http://www.perlmonks.org?node_id=352938

Update: Sorry to put this at the top, but the comments below mean I'm not making myself plain. The following post is an excercise in statistics and not in XP whoring. It's a comment on an observation.

I've begun to notice something, I'm sure there's many who've noticed it in the past as they're way higher up the XP ladder than I am.

Most days when I log into PerlMonks I have gained a few XP. In the beginning I'd post and then giggle with glee that people appreciated my post and my XP would go up. However, now that I've been here a while and have posted many times I don't get the same thrill. Which is a pity because it's now going up automatically.

It seems that there's a point beyond which you do not need to post to get an increase in XP. People find your old nodes and give them a vote so once you have enough old posts (cwalitee posts) your XP will rise automatically.

So where is this level?

First I thought OK, my XP is at about 1100 so that must be about the 'balance' level after which your XP will just automatically increase. Then I realised that if I had 2000 posts to get the 1100 XP then my posts mustn't be quality posts and I can't really expect an easy increase.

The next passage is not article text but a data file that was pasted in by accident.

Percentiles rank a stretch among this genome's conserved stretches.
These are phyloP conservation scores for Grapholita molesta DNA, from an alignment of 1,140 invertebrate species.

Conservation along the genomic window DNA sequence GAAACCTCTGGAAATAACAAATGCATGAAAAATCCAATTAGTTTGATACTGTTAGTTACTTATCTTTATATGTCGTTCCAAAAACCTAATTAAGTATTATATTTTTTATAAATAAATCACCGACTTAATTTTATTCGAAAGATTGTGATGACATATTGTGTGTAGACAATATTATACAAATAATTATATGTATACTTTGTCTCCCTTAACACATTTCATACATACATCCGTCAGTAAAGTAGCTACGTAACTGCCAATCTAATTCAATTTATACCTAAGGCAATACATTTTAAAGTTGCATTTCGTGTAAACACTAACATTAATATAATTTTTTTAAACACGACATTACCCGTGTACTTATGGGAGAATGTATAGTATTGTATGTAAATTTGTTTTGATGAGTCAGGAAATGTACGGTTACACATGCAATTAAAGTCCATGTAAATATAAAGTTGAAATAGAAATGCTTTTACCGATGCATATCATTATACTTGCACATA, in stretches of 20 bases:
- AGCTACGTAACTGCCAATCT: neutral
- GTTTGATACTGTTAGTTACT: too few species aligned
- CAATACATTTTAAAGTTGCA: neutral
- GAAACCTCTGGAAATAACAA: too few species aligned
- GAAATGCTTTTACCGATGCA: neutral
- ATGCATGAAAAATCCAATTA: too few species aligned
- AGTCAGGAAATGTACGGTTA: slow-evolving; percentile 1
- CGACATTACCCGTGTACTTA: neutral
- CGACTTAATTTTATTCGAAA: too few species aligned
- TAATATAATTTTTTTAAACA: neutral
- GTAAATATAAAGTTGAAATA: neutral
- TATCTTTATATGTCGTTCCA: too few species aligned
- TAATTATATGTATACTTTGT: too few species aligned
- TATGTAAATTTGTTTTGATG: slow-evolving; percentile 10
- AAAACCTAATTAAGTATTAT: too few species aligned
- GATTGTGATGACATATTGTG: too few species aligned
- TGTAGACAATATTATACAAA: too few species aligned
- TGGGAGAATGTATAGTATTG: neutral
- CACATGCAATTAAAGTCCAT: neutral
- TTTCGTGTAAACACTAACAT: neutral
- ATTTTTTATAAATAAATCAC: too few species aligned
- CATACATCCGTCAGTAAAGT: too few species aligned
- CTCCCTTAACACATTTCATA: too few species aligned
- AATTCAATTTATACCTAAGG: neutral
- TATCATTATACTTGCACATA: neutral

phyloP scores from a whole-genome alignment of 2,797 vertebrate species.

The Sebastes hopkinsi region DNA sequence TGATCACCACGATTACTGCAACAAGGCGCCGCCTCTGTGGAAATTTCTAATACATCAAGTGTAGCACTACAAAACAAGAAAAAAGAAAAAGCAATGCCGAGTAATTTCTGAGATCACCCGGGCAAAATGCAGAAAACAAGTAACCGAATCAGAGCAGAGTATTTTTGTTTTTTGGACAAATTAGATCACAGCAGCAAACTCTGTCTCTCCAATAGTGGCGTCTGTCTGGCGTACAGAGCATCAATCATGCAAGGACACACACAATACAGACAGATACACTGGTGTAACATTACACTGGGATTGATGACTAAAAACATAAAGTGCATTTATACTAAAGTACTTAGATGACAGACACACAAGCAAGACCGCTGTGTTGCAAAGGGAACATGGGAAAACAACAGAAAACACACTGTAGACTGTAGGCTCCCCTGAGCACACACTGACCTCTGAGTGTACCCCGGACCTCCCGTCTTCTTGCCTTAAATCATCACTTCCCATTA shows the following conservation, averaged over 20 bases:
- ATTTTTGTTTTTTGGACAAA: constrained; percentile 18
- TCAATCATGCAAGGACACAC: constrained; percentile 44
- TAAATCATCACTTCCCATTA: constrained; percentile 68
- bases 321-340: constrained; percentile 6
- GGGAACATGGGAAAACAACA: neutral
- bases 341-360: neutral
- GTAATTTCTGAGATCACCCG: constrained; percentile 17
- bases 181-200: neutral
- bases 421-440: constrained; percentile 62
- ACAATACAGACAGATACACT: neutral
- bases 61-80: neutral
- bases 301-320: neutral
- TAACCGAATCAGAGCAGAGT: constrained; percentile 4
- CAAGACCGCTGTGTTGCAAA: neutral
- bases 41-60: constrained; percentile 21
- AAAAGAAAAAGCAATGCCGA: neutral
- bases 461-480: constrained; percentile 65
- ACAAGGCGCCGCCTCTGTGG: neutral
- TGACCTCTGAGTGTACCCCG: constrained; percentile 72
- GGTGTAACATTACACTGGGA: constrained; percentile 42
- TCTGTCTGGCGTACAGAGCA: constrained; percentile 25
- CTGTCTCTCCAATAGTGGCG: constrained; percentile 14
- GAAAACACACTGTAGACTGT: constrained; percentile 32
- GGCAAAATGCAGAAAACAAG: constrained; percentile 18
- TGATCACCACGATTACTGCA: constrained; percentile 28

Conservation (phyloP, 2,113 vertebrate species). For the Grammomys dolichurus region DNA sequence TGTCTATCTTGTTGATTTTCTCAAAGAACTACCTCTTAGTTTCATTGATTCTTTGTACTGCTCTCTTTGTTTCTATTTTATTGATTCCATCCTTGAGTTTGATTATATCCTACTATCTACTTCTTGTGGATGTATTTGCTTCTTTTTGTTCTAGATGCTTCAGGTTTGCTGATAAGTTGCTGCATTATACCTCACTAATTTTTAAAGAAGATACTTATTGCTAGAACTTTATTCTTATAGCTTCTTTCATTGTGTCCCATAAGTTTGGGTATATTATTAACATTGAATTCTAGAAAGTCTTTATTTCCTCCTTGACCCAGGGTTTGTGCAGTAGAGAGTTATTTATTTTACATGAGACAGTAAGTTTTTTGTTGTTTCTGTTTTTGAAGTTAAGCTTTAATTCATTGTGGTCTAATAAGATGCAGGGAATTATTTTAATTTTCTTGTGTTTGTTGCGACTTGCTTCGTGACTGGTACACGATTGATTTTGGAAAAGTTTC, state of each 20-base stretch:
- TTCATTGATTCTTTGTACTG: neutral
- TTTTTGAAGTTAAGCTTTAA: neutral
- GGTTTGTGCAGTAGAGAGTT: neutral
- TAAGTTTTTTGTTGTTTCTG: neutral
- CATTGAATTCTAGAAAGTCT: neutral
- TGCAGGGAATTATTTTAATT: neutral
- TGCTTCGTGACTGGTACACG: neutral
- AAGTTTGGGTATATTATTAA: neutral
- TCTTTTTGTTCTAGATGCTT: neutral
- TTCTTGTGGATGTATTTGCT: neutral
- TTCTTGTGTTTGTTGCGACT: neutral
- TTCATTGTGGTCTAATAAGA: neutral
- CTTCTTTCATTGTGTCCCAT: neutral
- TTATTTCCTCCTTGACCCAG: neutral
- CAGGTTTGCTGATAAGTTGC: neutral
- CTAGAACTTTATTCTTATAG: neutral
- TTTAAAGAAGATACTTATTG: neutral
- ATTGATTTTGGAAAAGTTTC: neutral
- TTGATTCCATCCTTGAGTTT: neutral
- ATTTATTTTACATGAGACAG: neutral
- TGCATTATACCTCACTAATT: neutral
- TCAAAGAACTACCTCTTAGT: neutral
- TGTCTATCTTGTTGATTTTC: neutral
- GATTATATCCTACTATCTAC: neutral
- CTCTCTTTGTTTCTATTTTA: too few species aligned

So maybe its because I've written 85 posts (this is 86). Once you have 86 posts, people will find the old ones and XP will automatically increase.

Of couse this also is untrue. It has to be a combination of both.

Given:

$XP = 1100; $posts = 86; $delta = 1.5; # (My XP is going up at about 1.5 per day) $days = 1108; # days since joining Perl Monks $average_per_post = $XP / $posts; # 12.7
We must deduce that a straight 12.7 $average_per_post doesn't work because my average would have been over that immediately after one of my more popular posts.

Therefore, the number of posts is either still individually relevent, not just as a factor of $average_per_post or that time is also a deciding factor.

Not being a mathematical genius, I can't get the next step. All I can deduce is that there is a function of these figures that will result in my $delta figure. Any geniuses reading this?

"Get real! This is a discussion group, not a helpdesk. You post something, we discuss its implications. If the discussion happens to answer a question you've asked, that's incidental." -- nobull@mail.com in clpm